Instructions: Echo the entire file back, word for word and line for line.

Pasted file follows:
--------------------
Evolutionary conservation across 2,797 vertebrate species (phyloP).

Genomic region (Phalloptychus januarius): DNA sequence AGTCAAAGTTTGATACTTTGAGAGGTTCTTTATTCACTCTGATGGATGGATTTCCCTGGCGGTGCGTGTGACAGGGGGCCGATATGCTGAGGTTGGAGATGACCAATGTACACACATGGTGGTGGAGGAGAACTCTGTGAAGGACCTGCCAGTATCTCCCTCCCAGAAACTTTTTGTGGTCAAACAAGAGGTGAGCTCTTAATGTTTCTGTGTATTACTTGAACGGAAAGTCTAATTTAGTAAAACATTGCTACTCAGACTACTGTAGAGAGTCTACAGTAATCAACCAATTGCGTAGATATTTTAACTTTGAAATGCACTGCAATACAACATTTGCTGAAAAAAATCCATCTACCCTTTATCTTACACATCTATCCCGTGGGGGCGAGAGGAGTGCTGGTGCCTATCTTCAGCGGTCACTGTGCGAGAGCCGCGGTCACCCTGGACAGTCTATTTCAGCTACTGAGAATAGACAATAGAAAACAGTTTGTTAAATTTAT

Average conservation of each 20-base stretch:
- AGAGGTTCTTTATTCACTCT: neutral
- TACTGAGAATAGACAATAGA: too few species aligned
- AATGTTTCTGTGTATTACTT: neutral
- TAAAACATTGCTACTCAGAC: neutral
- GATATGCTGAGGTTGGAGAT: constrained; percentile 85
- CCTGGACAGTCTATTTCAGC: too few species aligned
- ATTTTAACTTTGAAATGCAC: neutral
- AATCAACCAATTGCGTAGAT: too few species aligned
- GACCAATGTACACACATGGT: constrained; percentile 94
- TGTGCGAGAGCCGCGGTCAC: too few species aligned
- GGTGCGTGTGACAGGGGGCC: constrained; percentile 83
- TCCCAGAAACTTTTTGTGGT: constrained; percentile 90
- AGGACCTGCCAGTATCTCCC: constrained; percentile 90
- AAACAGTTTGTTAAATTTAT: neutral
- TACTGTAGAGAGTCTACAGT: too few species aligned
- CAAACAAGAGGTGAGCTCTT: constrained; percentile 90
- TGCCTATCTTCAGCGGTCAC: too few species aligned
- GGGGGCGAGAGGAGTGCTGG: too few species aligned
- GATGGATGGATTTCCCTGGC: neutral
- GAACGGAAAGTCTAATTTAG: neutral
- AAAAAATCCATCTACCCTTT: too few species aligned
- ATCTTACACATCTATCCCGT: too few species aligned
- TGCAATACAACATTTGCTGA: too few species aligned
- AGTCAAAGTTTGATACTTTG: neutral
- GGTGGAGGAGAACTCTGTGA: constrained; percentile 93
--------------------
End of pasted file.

Evolutionary conservation across 2,797 vertebrate species (phyloP).

Genomic region (Phalloptychus januarius): DNA sequence AGTCAAAGTTTGATACTTTGAGAGGTTCTTTATTCACTCTGATGGATGGATTTCCCTGGCGGTGCGTGTGACAGGGGGCCGATATGCTGAGGTTGGAGATGACCAATGTACACACATGGTGGTGGAGGAGAACTCTGTGAAGGACCTGCCAGTATCTCCCTCCCAGAAACTTTTTGTGGTCAAACAAGAGGTGAGCTCTTAATGTTTCTGTGTATTACTTGAACGGAAAGTCTAATTTAGTAAAACATTGCTACTCAGACTACTGTAGAGAGTCTACAGTAATCAACCAATTGCGTAGATATTTTAACTTTGAAATGCACTGCAATACAACATTTGCTGAAAAAAATCCATCTACCCTTTATCTTACACATCTATCCCGTGGGGGCGAGAGGAGTGCTGGTGCCTATCTTCAGCGGTCACTGTGCGAGAGCCGCGGTCACCCTGGACAGTCTATTTCAGCTACTGAGAATAGACAATAGAAAACAGTTTGTTAAATTTAT

Average conservation of each 20-base stretch:
- AGAGGTTCTTTATTCACTCT: neutral
- TACTGAGAATAGACAATAGA: too few species aligned
- AATGTTTCTGTGTATTACTT: neutral
- TAAAACATTGCTACTCAGAC: neutral
- GATATGCTGAGGTTGGAGAT: constrained; percentile 85
- CCTGGACAGTCTATTTCAGC: too few species aligned
- ATTTTAACTTTGAAATGCAC: neutral
- AATCAACCAATTGCGTAGAT: too few species aligned
- GACCAATGTACACACATGGT: constrained; percentile 94
- TGTGCGAGAGCCGCGGTCAC: too few species aligned
- GGTGCGTGTGACAGGGGGCC: constrained; percentile 83
- TCCCAGAAACTTTTTGTGGT: constrained; percentile 90
- AGGACCTGCCAGTATCTCCC: constrained; percentile 90
- AAACAGTTTGTTAAATTTAT: neutral
- TACTGTAGAGAGTCTACAGT: too few species aligned
- CAAACAAGAGGTGAGCTCTT: constrained; percentile 90
- TGCCTATCTTCAGCGGTCAC: too few species aligned
- GGGGGCGAGAGGAGTGCTGG: too few species aligned
- GATGGATGGATTTCCCTGGC: neutral
- GAACGGAAAGTCTAATTTAG: neutral
- AAAAAATCCATCTACCCTTT: too few species aligned
- ATCTTACACATCTATCCCGT: too few species aligned
- TGCAATACAACATTTGCTGA: too few species aligned
- AGTCAAAGTTTGATACTTTG: neutral
- GGTGGAGGAGAACTCTGTGA: constrained; percentile 93